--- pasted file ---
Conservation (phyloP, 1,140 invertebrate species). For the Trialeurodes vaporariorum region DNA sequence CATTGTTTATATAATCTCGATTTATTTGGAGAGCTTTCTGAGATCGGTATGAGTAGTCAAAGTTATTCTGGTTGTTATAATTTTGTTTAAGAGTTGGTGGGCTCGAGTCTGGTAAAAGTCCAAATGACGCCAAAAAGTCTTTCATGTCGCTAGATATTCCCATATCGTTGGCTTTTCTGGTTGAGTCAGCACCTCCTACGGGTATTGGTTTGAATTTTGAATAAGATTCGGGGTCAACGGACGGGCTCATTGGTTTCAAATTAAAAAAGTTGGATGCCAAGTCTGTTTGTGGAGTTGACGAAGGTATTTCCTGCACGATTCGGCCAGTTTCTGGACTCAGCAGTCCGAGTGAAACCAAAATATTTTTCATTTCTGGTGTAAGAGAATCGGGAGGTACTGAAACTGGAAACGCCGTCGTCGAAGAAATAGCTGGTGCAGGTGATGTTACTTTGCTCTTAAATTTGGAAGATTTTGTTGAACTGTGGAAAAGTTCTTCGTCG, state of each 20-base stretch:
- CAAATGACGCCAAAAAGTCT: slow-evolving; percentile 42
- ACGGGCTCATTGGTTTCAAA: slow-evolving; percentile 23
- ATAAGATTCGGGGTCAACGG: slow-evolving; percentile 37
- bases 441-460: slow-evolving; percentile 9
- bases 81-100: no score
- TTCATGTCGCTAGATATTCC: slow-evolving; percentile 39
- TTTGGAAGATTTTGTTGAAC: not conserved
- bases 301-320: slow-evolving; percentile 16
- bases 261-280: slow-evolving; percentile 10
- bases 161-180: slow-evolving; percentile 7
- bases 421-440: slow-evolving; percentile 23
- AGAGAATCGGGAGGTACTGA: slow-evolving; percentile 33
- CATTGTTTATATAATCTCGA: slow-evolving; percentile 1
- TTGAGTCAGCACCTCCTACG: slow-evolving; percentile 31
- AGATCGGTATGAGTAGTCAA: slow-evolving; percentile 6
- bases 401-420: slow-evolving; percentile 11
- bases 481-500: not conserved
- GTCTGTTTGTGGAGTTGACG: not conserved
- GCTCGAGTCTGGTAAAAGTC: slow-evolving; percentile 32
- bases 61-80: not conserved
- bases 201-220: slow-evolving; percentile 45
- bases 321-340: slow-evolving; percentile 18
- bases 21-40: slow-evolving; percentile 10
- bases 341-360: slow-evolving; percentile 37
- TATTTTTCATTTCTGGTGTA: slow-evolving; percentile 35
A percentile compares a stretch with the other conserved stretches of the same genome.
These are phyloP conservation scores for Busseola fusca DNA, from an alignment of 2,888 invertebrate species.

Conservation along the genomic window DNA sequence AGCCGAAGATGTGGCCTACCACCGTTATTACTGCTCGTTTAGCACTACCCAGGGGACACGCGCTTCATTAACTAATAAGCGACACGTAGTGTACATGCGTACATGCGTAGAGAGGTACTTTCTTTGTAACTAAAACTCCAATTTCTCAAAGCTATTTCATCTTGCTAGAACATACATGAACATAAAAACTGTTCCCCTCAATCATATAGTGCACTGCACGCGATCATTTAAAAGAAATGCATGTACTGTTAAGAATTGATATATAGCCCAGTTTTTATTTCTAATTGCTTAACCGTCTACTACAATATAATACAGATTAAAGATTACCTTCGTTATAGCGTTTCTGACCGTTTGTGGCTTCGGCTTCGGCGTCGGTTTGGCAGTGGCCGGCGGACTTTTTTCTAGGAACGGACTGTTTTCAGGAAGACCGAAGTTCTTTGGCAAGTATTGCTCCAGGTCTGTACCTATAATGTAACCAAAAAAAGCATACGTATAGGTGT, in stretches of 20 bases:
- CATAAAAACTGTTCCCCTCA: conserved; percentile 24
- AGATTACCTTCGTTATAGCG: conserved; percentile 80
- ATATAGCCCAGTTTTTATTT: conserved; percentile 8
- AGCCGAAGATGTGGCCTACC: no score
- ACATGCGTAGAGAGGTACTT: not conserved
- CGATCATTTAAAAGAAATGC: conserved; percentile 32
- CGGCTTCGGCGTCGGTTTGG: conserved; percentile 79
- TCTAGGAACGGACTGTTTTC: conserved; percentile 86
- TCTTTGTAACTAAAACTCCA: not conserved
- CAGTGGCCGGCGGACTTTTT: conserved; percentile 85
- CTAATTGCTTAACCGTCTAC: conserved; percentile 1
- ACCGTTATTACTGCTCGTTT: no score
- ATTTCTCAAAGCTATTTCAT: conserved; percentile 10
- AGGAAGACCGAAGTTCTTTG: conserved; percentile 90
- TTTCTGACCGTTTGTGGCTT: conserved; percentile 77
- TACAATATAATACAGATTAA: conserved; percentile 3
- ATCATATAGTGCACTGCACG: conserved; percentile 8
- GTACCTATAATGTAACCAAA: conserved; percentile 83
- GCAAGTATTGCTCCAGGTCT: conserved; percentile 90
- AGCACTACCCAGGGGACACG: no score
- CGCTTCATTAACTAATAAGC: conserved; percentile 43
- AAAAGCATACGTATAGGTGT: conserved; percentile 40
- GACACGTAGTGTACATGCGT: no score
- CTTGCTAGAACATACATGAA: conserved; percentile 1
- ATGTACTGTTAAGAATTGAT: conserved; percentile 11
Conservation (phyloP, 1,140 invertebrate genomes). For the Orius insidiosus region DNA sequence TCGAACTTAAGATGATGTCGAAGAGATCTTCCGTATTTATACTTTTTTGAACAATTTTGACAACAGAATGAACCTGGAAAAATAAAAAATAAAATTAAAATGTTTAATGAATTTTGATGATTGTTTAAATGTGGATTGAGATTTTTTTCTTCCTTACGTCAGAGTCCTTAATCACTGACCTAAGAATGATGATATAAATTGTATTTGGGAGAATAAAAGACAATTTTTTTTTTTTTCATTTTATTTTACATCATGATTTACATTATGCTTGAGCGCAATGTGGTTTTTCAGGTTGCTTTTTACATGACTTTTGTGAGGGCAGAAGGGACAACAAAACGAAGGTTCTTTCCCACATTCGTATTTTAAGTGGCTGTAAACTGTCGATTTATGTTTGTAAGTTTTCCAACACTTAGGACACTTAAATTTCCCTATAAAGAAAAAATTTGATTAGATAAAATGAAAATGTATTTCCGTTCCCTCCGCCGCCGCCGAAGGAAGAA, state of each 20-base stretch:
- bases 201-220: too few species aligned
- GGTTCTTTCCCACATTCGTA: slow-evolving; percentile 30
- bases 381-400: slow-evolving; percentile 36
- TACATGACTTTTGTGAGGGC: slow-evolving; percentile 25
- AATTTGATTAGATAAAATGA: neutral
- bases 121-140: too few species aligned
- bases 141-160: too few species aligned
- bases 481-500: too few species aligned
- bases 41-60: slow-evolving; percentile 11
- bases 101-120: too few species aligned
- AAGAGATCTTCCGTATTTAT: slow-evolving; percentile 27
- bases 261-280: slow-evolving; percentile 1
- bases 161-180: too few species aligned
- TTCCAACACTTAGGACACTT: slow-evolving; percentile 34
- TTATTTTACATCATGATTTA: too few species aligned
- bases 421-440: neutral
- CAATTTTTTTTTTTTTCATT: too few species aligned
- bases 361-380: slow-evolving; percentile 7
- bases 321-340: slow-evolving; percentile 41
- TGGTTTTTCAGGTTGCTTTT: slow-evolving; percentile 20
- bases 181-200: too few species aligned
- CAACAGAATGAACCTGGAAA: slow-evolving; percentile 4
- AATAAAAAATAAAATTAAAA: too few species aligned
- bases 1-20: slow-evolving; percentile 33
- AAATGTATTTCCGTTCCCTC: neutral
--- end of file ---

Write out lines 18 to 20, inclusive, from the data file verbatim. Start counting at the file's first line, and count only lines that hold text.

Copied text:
- bases 481-500: not conserved
- GTCTGTTTGTGGAGTTGACG: not conserved
- GCTCGAGTCTGGTAAAAGTC: slow-evolving; percentile 32